As a kid, I booked a date with NBC each Thursday night, like millions of other African Americans, to watch “The Cosby Show.”
In my house, watching the show with my mother and brother was a family event all its own. At about five minutes to 8 p.m., my mother would yell "Cosby Show!" and my brother and I would abandon our homework, Barbie dolls and GI Joes to catch the opening of the show and scat the jazz theme song. Our eyes would light up to see such beautiful, accomplished brown people dancing tastefully, giving loving glances at each other and smiling contentedly.
I was reminded of this family ritual when I read Reniqua Allen's July 13 Outlook article “Why isn't the Cosby Show for a new generation on network TV?” She argues for network TV — not cable — to bring forth a show that portrays the joys and annoyances of black family life in the new millenium. I second her suggestion.
Being a child of the ‘80s, I had no idea how major it was to be able to see people who resembled my parents on prime time TV each week. Though my mother and father were not doctors or lawyers, they had achieved a degree of success — my dad was a brilliant engineer, and my mother a business analyst for the government. Oh, and both of my parents — like Bill Cosby and his Heathcliff Huxtable character — loved jazz.
But aside from the “Cosby Show” and its HBCU-centered offshoot "A Different World," most of the television that I consumed was mostly populated by non-brown people. My one magazine subscription — Seventeen — was also overrun with girls who looked nothing like me. I remember thinking as early as age 11 how odd that was.
Fast forward 20 years and I find myself the mother of two smart brown boys who, like their mother before them, dine on a steady diet of images that overwhelmingly do not resemble them. Instinctively, when my kids were brand new, I would search the Disney Channel, Nick, Jr. and Sprout for cartoons that showcased people of color because I know how critical it is to see yourself reflected in the media that you consume. My husband and I were absolutely excited when we came across a cartoon show called "Little Bill". Created by none other than Bill Cosby, I thought, "This is what my little boys need to see — a black family living together, working together and loving each other."
The show was beautifully done, scored with original jazz and brought to life by gorgeous full-color animation. But there was just one problem. Whenever I saw Little Bill was coming on, I would get excited but the kids wouldn't. To my dismay, they, to put it honestly, just weren't feeling Little Bill. They preferred “Go Diego Go.” My husband and I decided that it wasn't because Bill was black, but more because he was so pitiful — always getting defeated and feeling sorry for himself. In short, Little Bill was a victim. My kids preferred the take-charge nature of Diego, the adventurous little Hispanic animal rescuer, or his cousin Dora the Explorer.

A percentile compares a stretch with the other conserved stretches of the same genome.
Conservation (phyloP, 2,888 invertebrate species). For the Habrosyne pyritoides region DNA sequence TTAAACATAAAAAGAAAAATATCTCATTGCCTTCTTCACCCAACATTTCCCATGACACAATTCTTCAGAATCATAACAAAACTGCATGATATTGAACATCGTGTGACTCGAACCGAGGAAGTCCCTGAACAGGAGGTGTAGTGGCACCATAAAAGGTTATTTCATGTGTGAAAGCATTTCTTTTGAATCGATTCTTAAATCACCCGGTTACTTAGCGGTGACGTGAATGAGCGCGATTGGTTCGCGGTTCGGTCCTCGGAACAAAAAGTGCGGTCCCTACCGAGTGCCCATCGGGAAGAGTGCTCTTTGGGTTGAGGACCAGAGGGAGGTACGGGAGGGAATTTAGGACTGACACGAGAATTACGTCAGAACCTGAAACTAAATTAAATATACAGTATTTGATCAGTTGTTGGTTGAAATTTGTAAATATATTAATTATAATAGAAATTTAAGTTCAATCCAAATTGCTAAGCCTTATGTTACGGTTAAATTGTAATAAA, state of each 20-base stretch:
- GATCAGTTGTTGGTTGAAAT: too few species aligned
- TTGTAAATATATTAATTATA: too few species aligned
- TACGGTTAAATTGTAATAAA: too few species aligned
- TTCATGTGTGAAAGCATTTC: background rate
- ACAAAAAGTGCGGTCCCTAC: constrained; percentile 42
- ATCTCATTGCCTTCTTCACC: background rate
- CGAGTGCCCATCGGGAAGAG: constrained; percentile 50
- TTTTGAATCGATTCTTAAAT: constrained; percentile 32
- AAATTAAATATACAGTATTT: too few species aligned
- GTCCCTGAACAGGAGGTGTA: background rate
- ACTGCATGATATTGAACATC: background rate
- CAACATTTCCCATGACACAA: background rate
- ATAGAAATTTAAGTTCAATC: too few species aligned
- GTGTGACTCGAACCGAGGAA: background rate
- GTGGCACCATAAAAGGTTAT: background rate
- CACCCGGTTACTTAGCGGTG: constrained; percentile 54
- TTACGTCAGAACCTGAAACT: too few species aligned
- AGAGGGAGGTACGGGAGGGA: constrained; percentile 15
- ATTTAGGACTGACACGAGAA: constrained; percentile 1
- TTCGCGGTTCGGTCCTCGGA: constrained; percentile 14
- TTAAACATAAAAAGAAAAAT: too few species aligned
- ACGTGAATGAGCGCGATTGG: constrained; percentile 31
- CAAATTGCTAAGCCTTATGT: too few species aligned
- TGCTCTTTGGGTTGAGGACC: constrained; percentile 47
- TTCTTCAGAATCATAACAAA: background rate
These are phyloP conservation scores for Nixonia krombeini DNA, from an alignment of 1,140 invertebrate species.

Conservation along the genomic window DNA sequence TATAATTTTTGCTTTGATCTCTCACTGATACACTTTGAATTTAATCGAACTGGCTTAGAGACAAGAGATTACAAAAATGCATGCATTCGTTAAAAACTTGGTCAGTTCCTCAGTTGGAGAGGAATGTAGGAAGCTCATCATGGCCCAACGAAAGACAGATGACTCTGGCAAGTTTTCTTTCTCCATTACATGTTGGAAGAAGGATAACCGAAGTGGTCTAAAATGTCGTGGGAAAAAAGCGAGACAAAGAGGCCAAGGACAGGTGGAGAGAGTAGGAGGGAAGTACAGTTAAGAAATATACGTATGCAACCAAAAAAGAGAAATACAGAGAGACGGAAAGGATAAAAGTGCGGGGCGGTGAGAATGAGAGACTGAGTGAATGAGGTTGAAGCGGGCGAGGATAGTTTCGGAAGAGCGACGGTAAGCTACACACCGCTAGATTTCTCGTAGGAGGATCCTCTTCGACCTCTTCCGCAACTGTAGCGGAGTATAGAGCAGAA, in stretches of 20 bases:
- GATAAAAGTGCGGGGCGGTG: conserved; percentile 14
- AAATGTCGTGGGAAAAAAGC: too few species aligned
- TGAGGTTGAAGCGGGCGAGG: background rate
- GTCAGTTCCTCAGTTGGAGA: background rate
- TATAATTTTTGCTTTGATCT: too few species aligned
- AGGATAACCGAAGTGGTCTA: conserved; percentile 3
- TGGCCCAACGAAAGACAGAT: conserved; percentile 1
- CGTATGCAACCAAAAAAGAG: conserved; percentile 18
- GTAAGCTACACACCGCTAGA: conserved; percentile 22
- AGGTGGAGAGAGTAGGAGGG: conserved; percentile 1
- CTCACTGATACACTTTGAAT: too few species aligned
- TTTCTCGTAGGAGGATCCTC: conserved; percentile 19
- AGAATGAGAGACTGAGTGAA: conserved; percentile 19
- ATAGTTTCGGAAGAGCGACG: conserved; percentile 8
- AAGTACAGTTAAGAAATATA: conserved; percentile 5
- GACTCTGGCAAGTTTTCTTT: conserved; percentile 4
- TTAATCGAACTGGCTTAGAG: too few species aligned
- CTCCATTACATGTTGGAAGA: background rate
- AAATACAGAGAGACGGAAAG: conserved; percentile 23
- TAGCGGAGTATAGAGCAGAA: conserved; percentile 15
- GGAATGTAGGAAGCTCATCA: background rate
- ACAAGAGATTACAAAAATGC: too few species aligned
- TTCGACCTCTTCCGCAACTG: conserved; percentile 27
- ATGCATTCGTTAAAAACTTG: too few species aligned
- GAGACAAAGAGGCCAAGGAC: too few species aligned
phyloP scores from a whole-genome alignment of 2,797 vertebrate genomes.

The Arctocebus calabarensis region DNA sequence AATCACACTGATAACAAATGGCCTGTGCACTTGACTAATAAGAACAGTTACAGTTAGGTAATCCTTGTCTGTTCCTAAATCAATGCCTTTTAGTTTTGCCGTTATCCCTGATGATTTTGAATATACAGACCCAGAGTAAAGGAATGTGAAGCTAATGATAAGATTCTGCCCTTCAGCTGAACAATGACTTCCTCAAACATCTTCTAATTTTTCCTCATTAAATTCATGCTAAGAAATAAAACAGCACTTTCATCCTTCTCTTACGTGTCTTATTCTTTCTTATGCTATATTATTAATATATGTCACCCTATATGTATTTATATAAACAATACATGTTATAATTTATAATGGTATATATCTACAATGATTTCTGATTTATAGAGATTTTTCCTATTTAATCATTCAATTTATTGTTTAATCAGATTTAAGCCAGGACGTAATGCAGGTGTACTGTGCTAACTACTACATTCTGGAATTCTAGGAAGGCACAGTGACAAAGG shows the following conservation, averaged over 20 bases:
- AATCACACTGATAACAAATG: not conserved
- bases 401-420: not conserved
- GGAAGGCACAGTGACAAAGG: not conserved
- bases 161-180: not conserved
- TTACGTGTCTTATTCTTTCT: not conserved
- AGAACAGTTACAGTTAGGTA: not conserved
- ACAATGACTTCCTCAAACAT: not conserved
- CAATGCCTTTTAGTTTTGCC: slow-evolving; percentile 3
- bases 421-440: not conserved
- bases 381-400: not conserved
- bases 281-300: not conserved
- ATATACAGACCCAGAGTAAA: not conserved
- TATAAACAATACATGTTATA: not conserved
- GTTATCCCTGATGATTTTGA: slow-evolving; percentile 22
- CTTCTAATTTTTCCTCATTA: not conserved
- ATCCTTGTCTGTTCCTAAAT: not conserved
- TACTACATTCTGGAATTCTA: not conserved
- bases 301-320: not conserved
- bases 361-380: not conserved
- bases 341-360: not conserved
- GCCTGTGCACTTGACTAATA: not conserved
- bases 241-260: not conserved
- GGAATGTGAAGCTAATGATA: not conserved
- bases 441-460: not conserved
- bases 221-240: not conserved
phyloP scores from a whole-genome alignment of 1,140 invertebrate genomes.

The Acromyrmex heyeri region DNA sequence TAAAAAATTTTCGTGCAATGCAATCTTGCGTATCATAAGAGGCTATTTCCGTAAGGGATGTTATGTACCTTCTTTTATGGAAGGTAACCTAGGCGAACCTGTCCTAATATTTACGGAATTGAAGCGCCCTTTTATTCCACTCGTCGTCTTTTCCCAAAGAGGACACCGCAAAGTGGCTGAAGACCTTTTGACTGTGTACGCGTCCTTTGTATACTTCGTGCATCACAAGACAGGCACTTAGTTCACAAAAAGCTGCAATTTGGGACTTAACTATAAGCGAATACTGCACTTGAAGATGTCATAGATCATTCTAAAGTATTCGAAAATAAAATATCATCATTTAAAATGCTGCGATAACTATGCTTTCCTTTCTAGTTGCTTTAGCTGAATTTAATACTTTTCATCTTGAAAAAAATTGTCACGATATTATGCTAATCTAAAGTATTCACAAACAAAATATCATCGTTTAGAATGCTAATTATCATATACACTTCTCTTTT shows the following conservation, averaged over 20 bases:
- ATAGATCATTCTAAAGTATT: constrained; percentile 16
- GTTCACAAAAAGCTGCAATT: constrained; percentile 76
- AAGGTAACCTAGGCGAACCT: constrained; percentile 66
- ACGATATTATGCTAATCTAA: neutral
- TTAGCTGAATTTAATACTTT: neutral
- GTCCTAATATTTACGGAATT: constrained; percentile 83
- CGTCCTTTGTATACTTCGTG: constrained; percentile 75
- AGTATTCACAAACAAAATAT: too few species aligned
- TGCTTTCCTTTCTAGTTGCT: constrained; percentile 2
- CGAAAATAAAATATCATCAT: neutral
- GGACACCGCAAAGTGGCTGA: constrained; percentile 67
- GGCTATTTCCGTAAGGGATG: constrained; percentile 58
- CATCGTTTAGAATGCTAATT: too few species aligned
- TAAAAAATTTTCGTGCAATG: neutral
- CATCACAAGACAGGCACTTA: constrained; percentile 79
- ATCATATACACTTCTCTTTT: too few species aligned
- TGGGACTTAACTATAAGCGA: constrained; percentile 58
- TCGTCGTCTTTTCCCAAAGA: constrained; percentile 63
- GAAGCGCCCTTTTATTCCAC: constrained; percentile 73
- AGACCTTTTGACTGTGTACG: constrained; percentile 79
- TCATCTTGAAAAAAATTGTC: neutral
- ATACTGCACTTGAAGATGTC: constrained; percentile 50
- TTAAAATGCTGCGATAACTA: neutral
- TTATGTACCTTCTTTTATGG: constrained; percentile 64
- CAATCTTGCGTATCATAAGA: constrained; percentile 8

The search for positive and affirming media images continues.
While I am not holding my breath for another Cosby Show, I am making sure that my kids see real-life examples of positive African-Americans in the other media they consume. I search for coloring books that feature black characters (which are impossible to find). I routinely seek out children's books that feature black characters. One of my early standards was the classic “The Snowy Day” by Ezra Jack Keats. And I'm always on the hunt for more recent titles like journalist Jabari Asim's “Whose Toes Are Those” which produced this uber cute dramatic "reading" from my then 3-year-old Logan. But I also strategically place copies of Essence, Ebony and Black Enterprise Magazines around the house so that they just might stumble upon a copy, tear through and see people who look like them. I honestly try to limit the amount of mainstream television they watch so they don't hear those subliminal messages that can seep in when you're a racial minority and you don't see yourself reflected and affirmed in the majority media: "This isn't your world. You don't belong here. You're not one of the beautiful ones."
Because I know beyond a shadow of a doubt that they are the beautiful ones. And for now at least, I think they still believe that they are, too.
How do you make sure your kids are exposed to positive portrayals of African Americans in media? What books do you recommend for your young black children?
Amanda Miller Littlejohn is a writer, mother of two and owner of the public relations and branding consultancy Mopwater Social PR.
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